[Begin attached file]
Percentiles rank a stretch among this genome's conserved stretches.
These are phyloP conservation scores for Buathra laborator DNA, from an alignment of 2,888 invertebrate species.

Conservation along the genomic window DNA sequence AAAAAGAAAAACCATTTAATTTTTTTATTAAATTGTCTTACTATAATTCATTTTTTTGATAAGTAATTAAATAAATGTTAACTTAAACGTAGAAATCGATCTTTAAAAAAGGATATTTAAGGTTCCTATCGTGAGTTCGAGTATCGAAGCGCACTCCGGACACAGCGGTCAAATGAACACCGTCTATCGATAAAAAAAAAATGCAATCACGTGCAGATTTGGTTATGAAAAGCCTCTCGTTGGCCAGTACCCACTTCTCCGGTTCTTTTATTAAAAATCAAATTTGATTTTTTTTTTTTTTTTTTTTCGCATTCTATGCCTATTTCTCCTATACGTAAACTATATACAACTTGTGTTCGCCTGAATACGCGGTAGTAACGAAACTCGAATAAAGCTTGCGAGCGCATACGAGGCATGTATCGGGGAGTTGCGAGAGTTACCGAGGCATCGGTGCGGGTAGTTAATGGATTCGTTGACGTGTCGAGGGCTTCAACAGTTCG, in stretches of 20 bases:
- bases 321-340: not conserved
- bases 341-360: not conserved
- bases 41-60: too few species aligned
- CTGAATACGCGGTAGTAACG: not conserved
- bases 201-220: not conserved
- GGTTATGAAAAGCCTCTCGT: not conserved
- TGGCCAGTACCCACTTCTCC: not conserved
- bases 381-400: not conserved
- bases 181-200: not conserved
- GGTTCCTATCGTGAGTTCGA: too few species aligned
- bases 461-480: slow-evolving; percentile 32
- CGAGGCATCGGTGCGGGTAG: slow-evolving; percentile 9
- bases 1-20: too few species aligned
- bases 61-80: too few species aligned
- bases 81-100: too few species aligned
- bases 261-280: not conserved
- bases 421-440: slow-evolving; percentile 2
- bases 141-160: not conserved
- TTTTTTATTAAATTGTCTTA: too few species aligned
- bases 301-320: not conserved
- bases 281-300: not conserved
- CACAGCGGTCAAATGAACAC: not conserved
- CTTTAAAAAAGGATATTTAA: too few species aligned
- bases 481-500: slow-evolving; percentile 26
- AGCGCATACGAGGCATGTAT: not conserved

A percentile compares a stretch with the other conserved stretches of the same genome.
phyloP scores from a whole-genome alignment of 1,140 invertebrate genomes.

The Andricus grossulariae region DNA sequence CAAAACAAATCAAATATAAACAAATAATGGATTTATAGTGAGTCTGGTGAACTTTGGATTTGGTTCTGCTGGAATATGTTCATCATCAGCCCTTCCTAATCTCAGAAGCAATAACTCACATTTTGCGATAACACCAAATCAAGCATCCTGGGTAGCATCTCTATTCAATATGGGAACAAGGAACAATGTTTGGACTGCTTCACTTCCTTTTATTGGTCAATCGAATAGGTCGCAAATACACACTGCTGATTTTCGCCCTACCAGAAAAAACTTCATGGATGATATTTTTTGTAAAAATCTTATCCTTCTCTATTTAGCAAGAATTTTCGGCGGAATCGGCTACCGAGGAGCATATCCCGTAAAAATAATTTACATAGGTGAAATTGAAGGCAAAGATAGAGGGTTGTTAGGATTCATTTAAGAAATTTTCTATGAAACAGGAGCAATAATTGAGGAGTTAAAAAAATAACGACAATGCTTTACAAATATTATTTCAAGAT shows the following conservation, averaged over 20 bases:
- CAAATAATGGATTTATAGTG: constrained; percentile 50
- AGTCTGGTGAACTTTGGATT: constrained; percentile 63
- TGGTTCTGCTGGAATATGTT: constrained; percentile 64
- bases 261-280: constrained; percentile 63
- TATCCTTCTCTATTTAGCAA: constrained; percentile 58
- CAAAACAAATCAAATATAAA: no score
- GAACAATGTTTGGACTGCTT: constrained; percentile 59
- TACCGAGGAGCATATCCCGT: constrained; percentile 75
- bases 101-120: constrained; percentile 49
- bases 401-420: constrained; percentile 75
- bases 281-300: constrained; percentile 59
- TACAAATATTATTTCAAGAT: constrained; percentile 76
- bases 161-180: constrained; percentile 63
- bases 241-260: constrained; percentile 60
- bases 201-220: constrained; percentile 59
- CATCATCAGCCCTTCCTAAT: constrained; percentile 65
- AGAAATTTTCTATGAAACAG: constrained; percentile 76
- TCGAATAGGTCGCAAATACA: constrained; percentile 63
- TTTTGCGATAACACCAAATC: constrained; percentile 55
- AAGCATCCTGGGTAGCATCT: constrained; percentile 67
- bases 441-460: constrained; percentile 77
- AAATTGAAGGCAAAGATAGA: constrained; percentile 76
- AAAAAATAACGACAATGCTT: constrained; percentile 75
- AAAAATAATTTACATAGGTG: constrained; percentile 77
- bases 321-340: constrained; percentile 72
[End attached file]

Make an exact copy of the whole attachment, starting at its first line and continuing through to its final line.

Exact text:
Percentiles rank a stretch among this genome's conserved stretches.
These are phyloP conservation scores for Buathra laborator DNA, from an alignment of 2,888 invertebrate species.

Conservation along the genomic window DNA sequence AAAAAGAAAAACCATTTAATTTTTTTATTAAATTGTCTTACTATAATTCATTTTTTTGATAAGTAATTAAATAAATGTTAACTTAAACGTAGAAATCGATCTTTAAAAAAGGATATTTAAGGTTCCTATCGTGAGTTCGAGTATCGAAGCGCACTCCGGACACAGCGGTCAAATGAACACCGTCTATCGATAAAAAAAAAATGCAATCACGTGCAGATTTGGTTATGAAAAGCCTCTCGTTGGCCAGTACCCACTTCTCCGGTTCTTTTATTAAAAATCAAATTTGATTTTTTTTTTTTTTTTTTTTCGCATTCTATGCCTATTTCTCCTATACGTAAACTATATACAACTTGTGTTCGCCTGAATACGCGGTAGTAACGAAACTCGAATAAAGCTTGCGAGCGCATACGAGGCATGTATCGGGGAGTTGCGAGAGTTACCGAGGCATCGGTGCGGGTAGTTAATGGATTCGTTGACGTGTCGAGGGCTTCAACAGTTCG, in stretches of 20 bases:
- bases 321-340: not conserved
- bases 341-360: not conserved
- bases 41-60: too few species aligned
- CTGAATACGCGGTAGTAACG: not conserved
- bases 201-220: not conserved
- GGTTATGAAAAGCCTCTCGT: not conserved
- TGGCCAGTACCCACTTCTCC: not conserved
- bases 381-400: not conserved
- bases 181-200: not conserved
- GGTTCCTATCGTGAGTTCGA: too few species aligned
- bases 461-480: slow-evolving; percentile 32
- CGAGGCATCGGTGCGGGTAG: slow-evolving; percentile 9
- bases 1-20: too few species aligned
- bases 61-80: too few species aligned
- bases 81-100: too few species aligned
- bases 261-280: not conserved
- bases 421-440: slow-evolving; percentile 2
- bases 141-160: not conserved
- TTTTTTATTAAATTGTCTTA: too few species aligned
- bases 301-320: not conserved
- bases 281-300: not conserved
- CACAGCGGTCAAATGAACAC: not conserved
- CTTTAAAAAAGGATATTTAA: too few species aligned
- bases 481-500: slow-evolving; percentile 26
- AGCGCATACGAGGCATGTAT: not conserved

A percentile compares a stretch with the other conserved stretches of the same genome.
phyloP scores from a whole-genome alignment of 1,140 invertebrate genomes.

The Andricus grossulariae region DNA sequence CAAAACAAATCAAATATAAACAAATAATGGATTTATAGTGAGTCTGGTGAACTTTGGATTTGGTTCTGCTGGAATATGTTCATCATCAGCCCTTCCTAATCTCAGAAGCAATAACTCACATTTTGCGATAACACCAAATCAAGCATCCTGGGTAGCATCTCTATTCAATATGGGAACAAGGAACAATGTTTGGACTGCTTCACTTCCTTTTATTGGTCAATCGAATAGGTCGCAAATACACACTGCTGATTTTCGCCCTACCAGAAAAAACTTCATGGATGATATTTTTTGTAAAAATCTTATCCTTCTCTATTTAGCAAGAATTTTCGGCGGAATCGGCTACCGAGGAGCATATCCCGTAAAAATAATTTACATAGGTGAAATTGAAGGCAAAGATAGAGGGTTGTTAGGATTCATTTAAGAAATTTTCTATGAAACAGGAGCAATAATTGAGGAGTTAAAAAAATAACGACAATGCTTTACAAATATTATTTCAAGAT shows the following conservation, averaged over 20 bases:
- CAAATAATGGATTTATAGTG: constrained; percentile 50
- AGTCTGGTGAACTTTGGATT: constrained; percentile 63
- TGGTTCTGCTGGAATATGTT: constrained; percentile 64
- bases 261-280: constrained; percentile 63
- TATCCTTCTCTATTTAGCAA: constrained; percentile 58
- CAAAACAAATCAAATATAAA: no score
- GAACAATGTTTGGACTGCTT: constrained; percentile 59
- TACCGAGGAGCATATCCCGT: constrained; percentile 75
- bases 101-120: constrained; percentile 49
- bases 401-420: constrained; percentile 75
- bases 281-300: constrained; percentile 59
- TACAAATATTATTTCAAGAT: constrained; percentile 76
- bases 161-180: constrained; percentile 63
- bases 241-260: constrained; percentile 60
- bases 201-220: constrained; percentile 59
- CATCATCAGCCCTTCCTAAT: constrained; percentile 65
- AGAAATTTTCTATGAAACAG: constrained; percentile 76
- TCGAATAGGTCGCAAATACA: constrained; percentile 63
- TTTTGCGATAACACCAAATC: constrained; percentile 55
- AAGCATCCTGGGTAGCATCT: constrained; percentile 67
- bases 441-460: constrained; percentile 77
- AAATTGAAGGCAAAGATAGA: constrained; percentile 76
- AAAAAATAACGACAATGCTT: constrained; percentile 75
- AAAAATAATTTACATAGGTG: constrained; percentile 77
- bases 321-340: constrained; percentile 72